The Liquor Ban
The Supreme Court of India issued a ban on sale of liquor and spirits within 500 metres of any national or state highway from 1 April, 2017. The mandate affects not only shops but also bars, restaurants, and hotels that are located on highways across the country. The state governments were asked to ensure that no liquor serving establishment is either visible or easily accessible from any of the highways. A number of state and national highways pass through cities and urban settlements. These are also not exempt from the ban and will now either have to stop serving liquor or will have to relocate. Advertisements and signs about the availability of liquor shops, too, have been banned on highways.
What Prompted The Ban
The intentions behind the ban are beyond reproach. According to Arrive Safe, a road safety espousing NGO which had filed a PIL in the apex court, some 1.42 lakh people are killed on Indian roads each year and drunken driving is the major cause of such road accidents. According to statistics from the Ministry of Road Transport and Highways, over 5.01 lakh road accidents took place in the year 2015. On an average 17 lives are lost each hour on Indian roads. Slamming the government for its inaction over the past decade, the Supreme Court decided to down the shutters on all liquor serving units in close proximity to highways.
Hospitality Industry Faces Backlash
The food and hospitality industry is far from pleased over the ruling. According to its estimates, the industry as a whole will incur a loss of about INR 65,000 crore. The loss of tax revenue to the states is pegged at about INR 50,000 crore. Some 1 lakh liquor shops, bars and other establishments will have to be shut down, it is estimated. Some premier hotel chains in the country will also not be able to serve liquor in their properties. These include JW Marriott, Grand Hyatt, and Taj Santacruz in Mumbai; JW Marriott, Trident, the Oberoi, and Leela Ambience in NCR. Over 1 lakh people are set to lose their jobs over the ban, industry experts claim.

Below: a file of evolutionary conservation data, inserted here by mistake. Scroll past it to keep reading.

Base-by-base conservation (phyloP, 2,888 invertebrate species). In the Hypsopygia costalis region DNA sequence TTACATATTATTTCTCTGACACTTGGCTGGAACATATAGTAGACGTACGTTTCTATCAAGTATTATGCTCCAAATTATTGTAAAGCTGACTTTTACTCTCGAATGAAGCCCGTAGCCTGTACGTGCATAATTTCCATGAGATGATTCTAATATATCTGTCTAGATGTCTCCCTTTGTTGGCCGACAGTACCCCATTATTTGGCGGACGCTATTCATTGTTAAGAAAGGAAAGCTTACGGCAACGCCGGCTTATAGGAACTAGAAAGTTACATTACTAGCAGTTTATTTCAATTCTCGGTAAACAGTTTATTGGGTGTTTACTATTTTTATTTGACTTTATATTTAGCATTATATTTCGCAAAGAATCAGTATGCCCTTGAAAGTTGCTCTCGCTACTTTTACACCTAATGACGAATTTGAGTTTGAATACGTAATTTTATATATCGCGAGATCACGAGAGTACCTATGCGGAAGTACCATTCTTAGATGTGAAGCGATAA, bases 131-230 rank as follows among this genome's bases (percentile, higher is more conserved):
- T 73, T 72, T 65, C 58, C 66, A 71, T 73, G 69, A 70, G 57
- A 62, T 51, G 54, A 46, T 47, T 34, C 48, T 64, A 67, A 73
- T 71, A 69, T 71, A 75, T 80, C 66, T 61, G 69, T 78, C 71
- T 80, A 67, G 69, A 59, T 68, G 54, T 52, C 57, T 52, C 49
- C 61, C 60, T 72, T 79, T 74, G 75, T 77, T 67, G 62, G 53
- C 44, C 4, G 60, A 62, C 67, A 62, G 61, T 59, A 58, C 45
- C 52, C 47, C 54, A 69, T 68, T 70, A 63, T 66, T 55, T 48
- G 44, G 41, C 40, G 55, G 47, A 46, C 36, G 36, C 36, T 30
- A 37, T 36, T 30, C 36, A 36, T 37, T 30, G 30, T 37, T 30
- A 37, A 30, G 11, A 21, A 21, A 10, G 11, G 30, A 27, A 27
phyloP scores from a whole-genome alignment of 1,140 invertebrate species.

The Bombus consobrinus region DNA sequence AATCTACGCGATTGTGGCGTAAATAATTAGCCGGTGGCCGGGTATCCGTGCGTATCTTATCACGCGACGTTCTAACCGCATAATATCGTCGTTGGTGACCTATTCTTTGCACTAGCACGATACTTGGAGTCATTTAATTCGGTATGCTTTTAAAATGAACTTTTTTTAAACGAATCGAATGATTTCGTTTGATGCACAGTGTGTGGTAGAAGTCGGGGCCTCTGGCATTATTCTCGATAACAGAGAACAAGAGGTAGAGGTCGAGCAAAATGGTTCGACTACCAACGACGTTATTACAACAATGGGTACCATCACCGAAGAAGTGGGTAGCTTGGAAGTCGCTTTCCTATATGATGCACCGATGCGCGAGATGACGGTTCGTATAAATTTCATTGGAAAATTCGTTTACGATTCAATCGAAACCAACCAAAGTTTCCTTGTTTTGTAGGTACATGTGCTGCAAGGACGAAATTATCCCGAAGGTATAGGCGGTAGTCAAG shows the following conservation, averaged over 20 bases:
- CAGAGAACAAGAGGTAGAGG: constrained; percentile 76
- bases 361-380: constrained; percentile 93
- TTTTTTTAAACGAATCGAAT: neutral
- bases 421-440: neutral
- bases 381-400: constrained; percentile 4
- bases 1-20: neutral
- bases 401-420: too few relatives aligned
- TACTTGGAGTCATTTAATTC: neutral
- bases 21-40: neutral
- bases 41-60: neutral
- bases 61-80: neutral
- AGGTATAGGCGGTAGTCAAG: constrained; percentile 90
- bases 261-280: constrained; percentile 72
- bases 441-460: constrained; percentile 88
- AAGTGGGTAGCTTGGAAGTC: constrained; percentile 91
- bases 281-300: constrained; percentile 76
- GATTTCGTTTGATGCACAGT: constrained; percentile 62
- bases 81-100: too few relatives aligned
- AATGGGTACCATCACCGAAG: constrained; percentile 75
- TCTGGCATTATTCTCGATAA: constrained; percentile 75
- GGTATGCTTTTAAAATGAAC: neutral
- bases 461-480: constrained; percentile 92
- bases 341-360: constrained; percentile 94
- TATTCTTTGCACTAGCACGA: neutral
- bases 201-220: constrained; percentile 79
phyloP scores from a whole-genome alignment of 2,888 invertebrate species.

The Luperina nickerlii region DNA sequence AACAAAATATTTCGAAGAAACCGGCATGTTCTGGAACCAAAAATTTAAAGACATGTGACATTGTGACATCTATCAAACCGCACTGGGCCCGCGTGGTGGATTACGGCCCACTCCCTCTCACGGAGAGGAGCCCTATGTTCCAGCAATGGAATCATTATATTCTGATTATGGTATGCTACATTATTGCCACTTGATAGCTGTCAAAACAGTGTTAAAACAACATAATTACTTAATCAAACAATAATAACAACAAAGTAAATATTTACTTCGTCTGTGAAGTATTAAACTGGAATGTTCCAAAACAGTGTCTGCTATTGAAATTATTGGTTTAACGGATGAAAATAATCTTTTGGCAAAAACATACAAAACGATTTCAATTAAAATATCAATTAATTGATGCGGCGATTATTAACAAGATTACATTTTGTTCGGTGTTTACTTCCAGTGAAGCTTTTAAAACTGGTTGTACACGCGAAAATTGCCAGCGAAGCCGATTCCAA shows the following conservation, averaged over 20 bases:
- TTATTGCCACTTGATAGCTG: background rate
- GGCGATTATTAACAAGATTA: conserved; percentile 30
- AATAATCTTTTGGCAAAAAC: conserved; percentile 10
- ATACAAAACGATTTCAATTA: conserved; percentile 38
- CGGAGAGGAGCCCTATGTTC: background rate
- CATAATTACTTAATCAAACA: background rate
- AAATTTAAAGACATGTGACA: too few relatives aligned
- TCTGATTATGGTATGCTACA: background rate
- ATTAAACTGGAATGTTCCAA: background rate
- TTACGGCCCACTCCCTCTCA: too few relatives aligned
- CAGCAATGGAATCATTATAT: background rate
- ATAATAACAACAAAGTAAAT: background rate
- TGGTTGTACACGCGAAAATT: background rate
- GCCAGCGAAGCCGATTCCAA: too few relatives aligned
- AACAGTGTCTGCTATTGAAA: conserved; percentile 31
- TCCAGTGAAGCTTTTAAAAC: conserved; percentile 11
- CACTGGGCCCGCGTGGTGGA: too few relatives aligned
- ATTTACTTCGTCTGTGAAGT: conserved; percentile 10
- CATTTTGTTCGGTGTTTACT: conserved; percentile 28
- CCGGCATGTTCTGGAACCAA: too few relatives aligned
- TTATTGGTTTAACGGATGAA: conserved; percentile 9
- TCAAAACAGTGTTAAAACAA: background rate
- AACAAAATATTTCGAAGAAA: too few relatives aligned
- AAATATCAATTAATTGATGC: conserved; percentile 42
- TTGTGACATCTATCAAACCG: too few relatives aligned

States Look For Alternatives
In the face of protests from the hospitality industry, many state governments have started to look for ways to circumvent the liquor ban. The governments of Andhra Pradesh, Goa, Himachal, Pradesh, Maharashtra, Punjab, Rajasthan, Telangana, Uttar Pradesh and West Bengal have asked the roadways ministry to look into a possible conversion of national highways into urban roads. By merely rechristening these highways, they hope to find a solution to the conundrum caused by the SC’s injunction. To make this possible, the centre has to first denotify the intended national highways and the states will subsequently notify them as urban roads.
Taking The Middle Path
The Federation of Hotel & Restaurant Associations of India (FHRAI), an industry representative organization which often acts to protect the interests of the hospitality industry, is planning to approach the apex court for some relief from the injunction that is causing huge losses. This is a serious concern that needs to be addressed. On the other hand, merely denotifying national highways will only foil the SC’s intention to protect precious human lives lost in road accidents. It is important that the roadways ministry officials and the FHRAI get together and work out an acceptable solution in the interest of the country.